View of “Nicola Tyson,” 2017. From left: Outside 1, 2017, Outside 2, 2017.

Nicola Tyson

Sadie Coles HQ | Davies Street

View of “Nicola Tyson,” 2017. From left: Outside 1, 2017, Outside 2, 2017.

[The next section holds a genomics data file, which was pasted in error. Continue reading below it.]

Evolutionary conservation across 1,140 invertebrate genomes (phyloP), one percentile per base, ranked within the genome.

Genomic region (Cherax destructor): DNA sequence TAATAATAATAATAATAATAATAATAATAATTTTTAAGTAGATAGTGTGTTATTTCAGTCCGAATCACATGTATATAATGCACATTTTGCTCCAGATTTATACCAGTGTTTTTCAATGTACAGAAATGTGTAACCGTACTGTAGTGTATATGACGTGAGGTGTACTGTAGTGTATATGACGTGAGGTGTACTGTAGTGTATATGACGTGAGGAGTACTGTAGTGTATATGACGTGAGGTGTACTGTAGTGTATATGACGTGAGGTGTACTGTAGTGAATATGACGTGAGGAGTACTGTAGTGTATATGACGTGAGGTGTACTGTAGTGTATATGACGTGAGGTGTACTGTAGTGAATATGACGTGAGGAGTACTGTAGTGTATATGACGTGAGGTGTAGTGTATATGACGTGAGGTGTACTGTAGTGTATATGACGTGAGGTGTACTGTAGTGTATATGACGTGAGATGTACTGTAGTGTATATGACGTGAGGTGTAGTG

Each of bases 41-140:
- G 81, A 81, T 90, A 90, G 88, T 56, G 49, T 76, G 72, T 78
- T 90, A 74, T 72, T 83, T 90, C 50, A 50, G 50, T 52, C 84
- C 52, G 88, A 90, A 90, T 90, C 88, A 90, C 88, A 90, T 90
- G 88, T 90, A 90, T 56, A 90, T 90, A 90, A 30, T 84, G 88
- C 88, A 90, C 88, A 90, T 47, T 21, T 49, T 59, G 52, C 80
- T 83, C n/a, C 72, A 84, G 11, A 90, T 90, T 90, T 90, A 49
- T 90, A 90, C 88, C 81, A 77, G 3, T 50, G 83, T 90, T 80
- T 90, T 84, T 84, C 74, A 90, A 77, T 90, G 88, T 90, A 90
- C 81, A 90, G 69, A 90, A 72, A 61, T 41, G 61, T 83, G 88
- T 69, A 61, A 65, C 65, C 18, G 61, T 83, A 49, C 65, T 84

Nicola Tyson’s painted forms are bodily. In some, I see human traces. In others, I see animals, trees, and plants. Her subjects are natural bodies—all living entities. They are not perfectly formed, however. Tyson creates them with light, broad sweeps of acrylic paint, using a dry brush, exposing slivers of white linen canvas, revealing the paint’s movement across the surface. Tyson’s recent exhibition “A Tendency to Flock” consisted of seven paintings in a rich palette of dark red, burnt orange, and varying shades of blue (turquoise, baby, sky) and (green forest) alongside numerous browns, pinks, and yellows, invoking qualities of flesh and hair that are not necessarily human. For example, Outside 1 (all works 2017) depicts an entity that is animalistic in its rounded body complete with pink teats; plantlike via its bark-brown branches; and quasi-human in its facial traces.

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